Before I leave the sewing room (fully reserving the right to return), a word about ghosts. I don’t much believe in them, but I’ve come to expect them nevertheless. This is a contradiction I can live with, and nowhere do I experience it more than among the stuff of my mother’s creative passion. Maybe it’s the dusty Butterick patterns stuffed into drawers, or the wooly smell of the moth-eaten skirts in the closet, or the sweet droop of the faded curtains that hang over the table where Mom used to spin her magic, whether finishing up her mother-of-the-groom dress within hours of the rehearsal dinner, or whipping in a final buttonhole on an outfit for me in the wee hours of Christmas morning. But somehow I, a non-believer, can feel my mother standing beside me, looking over my shoulder, ready to cry foul when I dump her treasures into my industrial-strength trash bag.
“But Mother—it’s a mess in here. Look at the dust bunnies around the rusted bobbins that are balanced over the old tailor’s ham that’s perched on those remnant boxes … under the bed!”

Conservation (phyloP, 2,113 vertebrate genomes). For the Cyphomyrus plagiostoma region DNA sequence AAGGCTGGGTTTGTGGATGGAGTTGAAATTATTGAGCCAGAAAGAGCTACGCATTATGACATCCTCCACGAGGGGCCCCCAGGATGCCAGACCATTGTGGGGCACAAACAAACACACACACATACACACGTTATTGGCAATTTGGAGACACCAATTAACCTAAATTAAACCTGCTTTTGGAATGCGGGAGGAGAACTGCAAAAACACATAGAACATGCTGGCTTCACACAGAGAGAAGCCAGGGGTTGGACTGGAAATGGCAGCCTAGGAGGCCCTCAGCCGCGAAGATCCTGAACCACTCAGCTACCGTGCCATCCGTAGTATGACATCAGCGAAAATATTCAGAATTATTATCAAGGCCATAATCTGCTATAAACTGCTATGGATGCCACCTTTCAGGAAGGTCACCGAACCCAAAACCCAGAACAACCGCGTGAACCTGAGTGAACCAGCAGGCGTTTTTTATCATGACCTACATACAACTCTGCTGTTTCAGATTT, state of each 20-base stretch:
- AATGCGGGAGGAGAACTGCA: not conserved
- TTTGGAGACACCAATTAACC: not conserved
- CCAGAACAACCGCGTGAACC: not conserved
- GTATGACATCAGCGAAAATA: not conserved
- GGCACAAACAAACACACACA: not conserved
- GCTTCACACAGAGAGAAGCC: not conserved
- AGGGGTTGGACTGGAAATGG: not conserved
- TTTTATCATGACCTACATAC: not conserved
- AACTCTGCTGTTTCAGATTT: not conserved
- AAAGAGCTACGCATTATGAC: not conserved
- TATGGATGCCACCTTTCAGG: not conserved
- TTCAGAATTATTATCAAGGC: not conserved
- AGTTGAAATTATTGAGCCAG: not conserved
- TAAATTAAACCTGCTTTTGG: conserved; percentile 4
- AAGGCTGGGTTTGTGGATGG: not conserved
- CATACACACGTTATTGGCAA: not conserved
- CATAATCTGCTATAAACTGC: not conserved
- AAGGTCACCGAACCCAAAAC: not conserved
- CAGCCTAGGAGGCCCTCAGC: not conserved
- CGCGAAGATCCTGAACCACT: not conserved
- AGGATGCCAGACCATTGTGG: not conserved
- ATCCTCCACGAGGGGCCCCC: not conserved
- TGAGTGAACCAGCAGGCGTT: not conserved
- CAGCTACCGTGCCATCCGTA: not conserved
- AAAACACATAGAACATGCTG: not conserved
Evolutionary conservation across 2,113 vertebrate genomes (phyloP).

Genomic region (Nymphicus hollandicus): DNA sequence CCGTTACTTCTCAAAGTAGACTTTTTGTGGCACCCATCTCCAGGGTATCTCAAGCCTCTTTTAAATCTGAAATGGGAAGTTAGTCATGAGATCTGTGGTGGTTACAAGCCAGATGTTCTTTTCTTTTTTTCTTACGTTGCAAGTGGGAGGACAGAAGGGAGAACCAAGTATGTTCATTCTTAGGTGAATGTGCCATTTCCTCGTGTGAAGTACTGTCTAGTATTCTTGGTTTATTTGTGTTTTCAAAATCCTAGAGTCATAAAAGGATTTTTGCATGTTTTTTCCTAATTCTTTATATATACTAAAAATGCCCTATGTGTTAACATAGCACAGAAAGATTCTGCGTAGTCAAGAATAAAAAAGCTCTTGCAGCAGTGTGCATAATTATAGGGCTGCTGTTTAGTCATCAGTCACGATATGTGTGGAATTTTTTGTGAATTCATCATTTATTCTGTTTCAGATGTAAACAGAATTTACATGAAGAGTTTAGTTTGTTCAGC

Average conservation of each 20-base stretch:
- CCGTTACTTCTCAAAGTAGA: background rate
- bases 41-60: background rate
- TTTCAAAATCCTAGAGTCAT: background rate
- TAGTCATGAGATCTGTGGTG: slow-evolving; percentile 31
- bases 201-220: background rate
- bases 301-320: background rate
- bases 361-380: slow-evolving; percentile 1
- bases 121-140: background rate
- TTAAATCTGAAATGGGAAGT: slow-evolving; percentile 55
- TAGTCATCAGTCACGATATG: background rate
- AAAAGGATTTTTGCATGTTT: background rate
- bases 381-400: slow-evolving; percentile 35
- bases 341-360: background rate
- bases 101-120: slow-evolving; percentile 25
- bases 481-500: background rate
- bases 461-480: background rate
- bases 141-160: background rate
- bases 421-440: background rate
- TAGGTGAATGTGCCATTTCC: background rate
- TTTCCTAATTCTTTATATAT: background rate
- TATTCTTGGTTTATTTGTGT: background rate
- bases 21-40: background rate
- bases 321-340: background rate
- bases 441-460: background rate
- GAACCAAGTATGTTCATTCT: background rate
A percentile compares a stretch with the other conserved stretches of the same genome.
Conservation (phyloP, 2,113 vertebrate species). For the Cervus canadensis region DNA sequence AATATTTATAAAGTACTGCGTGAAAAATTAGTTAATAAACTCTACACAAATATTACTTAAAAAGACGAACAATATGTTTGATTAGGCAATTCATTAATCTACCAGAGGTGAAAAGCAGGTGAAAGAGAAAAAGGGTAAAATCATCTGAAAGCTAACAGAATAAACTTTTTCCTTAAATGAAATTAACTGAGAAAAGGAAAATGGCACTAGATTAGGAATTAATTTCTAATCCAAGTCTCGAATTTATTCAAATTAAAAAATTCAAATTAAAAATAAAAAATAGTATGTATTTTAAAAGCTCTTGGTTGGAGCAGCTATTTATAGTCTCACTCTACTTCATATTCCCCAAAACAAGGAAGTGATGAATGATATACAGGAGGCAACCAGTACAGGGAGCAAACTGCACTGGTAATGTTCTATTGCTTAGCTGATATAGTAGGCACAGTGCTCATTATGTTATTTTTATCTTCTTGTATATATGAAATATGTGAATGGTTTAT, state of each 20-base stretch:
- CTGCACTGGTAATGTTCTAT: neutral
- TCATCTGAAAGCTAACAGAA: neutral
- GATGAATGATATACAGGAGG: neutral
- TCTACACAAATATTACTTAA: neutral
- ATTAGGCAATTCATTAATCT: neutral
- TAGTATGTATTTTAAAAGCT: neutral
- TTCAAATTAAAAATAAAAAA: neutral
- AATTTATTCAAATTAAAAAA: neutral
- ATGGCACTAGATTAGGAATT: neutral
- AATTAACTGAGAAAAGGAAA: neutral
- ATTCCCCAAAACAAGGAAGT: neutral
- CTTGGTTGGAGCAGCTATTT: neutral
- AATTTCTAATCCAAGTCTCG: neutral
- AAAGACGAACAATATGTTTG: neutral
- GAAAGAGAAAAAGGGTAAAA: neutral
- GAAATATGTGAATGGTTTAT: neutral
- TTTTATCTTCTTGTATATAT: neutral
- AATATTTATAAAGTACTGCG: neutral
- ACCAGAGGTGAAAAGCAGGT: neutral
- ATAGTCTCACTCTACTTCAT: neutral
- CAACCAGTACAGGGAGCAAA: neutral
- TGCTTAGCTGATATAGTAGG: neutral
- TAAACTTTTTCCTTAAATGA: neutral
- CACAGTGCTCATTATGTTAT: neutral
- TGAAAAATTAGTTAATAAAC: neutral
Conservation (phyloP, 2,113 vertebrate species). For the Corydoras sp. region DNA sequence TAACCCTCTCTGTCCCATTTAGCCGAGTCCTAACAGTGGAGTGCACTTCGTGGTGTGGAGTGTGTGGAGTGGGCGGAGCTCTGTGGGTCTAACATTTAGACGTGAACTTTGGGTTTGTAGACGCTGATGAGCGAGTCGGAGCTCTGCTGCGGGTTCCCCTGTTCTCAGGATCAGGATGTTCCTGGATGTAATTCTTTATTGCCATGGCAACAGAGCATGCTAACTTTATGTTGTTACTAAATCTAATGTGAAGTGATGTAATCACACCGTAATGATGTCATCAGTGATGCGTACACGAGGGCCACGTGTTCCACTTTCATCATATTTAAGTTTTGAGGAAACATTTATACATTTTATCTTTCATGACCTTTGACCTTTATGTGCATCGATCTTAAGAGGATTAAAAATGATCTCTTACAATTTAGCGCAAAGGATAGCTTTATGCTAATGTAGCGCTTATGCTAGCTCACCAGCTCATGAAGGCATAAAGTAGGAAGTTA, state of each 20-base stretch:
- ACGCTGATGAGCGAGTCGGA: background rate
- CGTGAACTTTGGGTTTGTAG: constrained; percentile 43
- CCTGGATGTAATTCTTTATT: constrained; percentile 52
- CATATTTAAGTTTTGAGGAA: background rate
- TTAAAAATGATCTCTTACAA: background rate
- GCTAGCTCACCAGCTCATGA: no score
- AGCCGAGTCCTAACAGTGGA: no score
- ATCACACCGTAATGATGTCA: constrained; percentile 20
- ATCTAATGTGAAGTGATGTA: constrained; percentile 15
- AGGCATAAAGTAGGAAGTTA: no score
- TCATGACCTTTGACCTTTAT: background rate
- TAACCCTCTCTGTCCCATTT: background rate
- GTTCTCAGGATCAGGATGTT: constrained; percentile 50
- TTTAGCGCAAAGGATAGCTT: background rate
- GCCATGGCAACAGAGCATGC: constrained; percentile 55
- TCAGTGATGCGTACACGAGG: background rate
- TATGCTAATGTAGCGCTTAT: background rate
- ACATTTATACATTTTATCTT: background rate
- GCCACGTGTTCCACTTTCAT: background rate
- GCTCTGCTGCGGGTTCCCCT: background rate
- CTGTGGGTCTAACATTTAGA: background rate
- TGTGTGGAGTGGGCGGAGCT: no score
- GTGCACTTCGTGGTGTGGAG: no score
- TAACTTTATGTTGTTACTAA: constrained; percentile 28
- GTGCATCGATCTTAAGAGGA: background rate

“We-e-l-l-l, Marth. I’ll think about that—tomorrow,” says my mother-spirit. “Ok then, Scarlet,” she adds with an ironic roll of her Vivienne Leigh eyes. A smart, self-mocking specter, she’s proud to have snatched up the Gone With the Wind reference before I could pounce.
Mom seems happy in this hybrid room, as she always was before, and she’s got company. There in the corner are my miniature pet turtles, dripping with salmonella. Their soft bellies bared, they teeter on tiny green feet and scratch at their plexi-glass prison, just as they did in life. And over here, on the table beside the bed, Oscar the goldfish—who like all domestic carp, got his death sentence the minute I dumped him out of his bloated plastic bag—swishes about unawares in water no one warned me to de-chlorinate. Best of all, my gal pals sit crisscross-applesauce on my pink gingham bedspread, fans of Crazy Eight cards in hand and boxes of Red Hots in their laps. It’s way past our bedtime. I can tell from their soft giggles and the still darkness at the window.
I feel better now. Once I’m done ditching yards of mildewed swatches and sorting all the buttons for Goodwill, I’ll be okay to leave this room behind. It’s a good cozy place. Maybe some young couple will recognize that it would make a perfect nursery. A changing table would be nice under the window, and a bassinette could fit beside the closet that leads to the master. But they needn’t bother with a music box. The tap of a shadowy foot on a pedal, the snip-snip of threads, the phantom whirr of a Singer engine going full steam–these were my lullaby, and I slept like a baby.